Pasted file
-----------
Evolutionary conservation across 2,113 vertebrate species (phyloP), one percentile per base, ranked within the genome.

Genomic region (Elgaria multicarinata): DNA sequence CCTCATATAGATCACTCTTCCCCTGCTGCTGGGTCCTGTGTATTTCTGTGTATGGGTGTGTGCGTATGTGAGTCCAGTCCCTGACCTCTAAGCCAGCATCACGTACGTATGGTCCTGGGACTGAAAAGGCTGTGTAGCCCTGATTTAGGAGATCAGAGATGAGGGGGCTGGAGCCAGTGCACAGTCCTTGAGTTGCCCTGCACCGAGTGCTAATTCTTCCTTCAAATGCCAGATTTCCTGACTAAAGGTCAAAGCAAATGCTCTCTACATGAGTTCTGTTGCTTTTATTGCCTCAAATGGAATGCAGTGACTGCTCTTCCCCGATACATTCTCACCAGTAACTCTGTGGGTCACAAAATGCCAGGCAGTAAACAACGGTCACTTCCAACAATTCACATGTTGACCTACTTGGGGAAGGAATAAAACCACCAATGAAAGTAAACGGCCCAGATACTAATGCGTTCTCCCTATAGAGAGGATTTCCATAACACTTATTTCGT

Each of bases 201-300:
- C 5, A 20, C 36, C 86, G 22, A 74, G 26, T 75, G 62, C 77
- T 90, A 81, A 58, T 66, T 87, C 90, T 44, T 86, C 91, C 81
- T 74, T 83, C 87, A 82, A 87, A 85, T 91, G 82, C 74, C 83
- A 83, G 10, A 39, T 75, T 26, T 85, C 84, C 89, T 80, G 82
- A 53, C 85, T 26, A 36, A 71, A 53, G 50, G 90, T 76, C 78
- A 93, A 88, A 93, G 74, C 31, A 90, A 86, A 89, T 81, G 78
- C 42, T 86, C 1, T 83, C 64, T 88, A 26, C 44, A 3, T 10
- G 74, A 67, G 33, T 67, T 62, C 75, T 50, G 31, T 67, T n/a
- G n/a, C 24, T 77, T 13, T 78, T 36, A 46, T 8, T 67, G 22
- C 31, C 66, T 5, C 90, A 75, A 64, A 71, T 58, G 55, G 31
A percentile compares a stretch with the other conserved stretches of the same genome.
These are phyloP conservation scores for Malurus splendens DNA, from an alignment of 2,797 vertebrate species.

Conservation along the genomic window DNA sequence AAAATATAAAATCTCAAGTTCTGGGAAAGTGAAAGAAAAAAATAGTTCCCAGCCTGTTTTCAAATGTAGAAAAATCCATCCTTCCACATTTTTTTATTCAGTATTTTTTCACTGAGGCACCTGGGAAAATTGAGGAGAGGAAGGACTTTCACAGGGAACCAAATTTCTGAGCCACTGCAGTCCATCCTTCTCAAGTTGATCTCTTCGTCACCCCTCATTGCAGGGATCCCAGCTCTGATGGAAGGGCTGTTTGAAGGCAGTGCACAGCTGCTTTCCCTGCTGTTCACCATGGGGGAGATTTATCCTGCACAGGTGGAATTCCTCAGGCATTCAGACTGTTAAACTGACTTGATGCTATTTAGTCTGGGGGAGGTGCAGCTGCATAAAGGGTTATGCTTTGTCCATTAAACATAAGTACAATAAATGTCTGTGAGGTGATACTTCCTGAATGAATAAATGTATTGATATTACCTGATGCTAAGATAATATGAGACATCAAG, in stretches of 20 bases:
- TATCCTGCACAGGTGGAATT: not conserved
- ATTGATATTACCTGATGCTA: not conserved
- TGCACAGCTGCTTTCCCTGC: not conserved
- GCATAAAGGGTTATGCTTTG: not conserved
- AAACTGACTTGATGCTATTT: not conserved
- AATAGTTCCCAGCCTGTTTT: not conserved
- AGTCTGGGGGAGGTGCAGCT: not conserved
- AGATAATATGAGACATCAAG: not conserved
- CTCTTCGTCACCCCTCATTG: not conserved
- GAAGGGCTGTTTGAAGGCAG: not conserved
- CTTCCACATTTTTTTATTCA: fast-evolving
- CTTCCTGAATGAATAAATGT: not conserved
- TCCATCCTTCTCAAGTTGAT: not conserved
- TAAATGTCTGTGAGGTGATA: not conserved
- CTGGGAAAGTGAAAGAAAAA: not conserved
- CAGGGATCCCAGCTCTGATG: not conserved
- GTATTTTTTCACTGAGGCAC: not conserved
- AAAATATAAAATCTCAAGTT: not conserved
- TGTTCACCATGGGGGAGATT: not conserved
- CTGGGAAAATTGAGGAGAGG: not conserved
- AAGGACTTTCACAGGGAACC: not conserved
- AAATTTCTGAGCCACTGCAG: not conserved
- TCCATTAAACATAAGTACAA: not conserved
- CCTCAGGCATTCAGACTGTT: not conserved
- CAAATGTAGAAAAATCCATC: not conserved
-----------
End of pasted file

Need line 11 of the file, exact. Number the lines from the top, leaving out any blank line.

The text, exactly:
- G 74, A 67, G 33, T 67, T 62, C 75, T 50, G 31, T 67, T n/a